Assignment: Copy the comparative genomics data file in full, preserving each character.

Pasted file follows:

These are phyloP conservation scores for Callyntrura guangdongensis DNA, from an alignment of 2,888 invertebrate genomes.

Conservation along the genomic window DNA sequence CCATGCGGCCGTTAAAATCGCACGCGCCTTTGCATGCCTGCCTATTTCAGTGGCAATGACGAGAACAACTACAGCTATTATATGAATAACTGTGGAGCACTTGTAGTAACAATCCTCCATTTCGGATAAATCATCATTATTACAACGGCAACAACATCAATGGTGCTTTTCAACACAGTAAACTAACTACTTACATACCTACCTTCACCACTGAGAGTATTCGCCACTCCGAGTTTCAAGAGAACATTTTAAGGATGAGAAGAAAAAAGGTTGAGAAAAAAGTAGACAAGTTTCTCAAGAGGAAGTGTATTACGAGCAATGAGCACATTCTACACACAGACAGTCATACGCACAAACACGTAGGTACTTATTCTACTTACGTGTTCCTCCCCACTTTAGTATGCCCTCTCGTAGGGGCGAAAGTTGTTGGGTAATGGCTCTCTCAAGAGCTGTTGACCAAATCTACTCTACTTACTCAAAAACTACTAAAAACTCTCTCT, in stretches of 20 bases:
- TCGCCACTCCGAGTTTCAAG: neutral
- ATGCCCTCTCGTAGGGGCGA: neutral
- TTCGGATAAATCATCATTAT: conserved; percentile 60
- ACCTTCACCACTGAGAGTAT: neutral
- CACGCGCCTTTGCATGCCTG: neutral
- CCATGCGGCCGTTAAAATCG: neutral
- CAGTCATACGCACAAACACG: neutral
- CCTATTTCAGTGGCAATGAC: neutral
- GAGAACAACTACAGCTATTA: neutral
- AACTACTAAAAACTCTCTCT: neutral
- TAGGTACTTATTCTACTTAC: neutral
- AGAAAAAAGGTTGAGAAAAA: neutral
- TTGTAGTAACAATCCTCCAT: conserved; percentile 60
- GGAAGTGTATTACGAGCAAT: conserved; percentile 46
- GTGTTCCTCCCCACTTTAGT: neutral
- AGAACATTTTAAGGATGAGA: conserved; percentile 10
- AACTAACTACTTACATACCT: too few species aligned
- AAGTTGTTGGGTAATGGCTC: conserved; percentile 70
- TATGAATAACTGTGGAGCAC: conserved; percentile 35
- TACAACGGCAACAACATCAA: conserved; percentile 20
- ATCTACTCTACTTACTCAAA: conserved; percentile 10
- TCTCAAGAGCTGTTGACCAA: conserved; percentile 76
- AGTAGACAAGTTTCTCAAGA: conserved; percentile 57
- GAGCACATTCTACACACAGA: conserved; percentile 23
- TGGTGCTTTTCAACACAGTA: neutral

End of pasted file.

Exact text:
These are phyloP conservation scores for Callyntrura guangdongensis DNA, from an alignment of 2,888 invertebrate genomes.

Conservation along the genomic window DNA sequence CCATGCGGCCGTTAAAATCGCACGCGCCTTTGCATGCCTGCCTATTTCAGTGGCAATGACGAGAACAACTACAGCTATTATATGAATAACTGTGGAGCACTTGTAGTAACAATCCTCCATTTCGGATAAATCATCATTATTACAACGGCAACAACATCAATGGTGCTTTTCAACACAGTAAACTAACTACTTACATACCTACCTTCACCACTGAGAGTATTCGCCACTCCGAGTTTCAAGAGAACATTTTAAGGATGAGAAGAAAAAAGGTTGAGAAAAAAGTAGACAAGTTTCTCAAGAGGAAGTGTATTACGAGCAATGAGCACATTCTACACACAGACAGTCATACGCACAAACACGTAGGTACTTATTCTACTTACGTGTTCCTCCCCACTTTAGTATGCCCTCTCGTAGGGGCGAAAGTTGTTGGGTAATGGCTCTCTCAAGAGCTGTTGACCAAATCTACTCTACTTACTCAAAAACTACTAAAAACTCTCTCT, in stretches of 20 bases:
- TCGCCACTCCGAGTTTCAAG: neutral
- ATGCCCTCTCGTAGGGGCGA: neutral
- TTCGGATAAATCATCATTAT: conserved; percentile 60
- ACCTTCACCACTGAGAGTAT: neutral
- CACGCGCCTTTGCATGCCTG: neutral
- CCATGCGGCCGTTAAAATCG: neutral
- CAGTCATACGCACAAACACG: neutral
- CCTATTTCAGTGGCAATGAC: neutral
- GAGAACAACTACAGCTATTA: neutral
- AACTACTAAAAACTCTCTCT: neutral
- TAGGTACTTATTCTACTTAC: neutral
- AGAAAAAAGGTTGAGAAAAA: neutral
- TTGTAGTAACAATCCTCCAT: conserved; percentile 60
- GGAAGTGTATTACGAGCAAT: conserved; percentile 46
- GTGTTCCTCCCCACTTTAGT: neutral
- AGAACATTTTAAGGATGAGA: conserved; percentile 10
- AACTAACTACTTACATACCT: too few species aligned
- AAGTTGTTGGGTAATGGCTC: conserved; percentile 70
- TATGAATAACTGTGGAGCAC: conserved; percentile 35
- TACAACGGCAACAACATCAA: conserved; percentile 20
- ATCTACTCTACTTACTCAAA: conserved; percentile 10
- TCTCAAGAGCTGTTGACCAA: conserved; percentile 76
- AGTAGACAAGTTTCTCAAGA: conserved; percentile 57
- GAGCACATTCTACACACAGA: conserved; percentile 23
- TGGTGCTTTTCAACACAGTA: neutral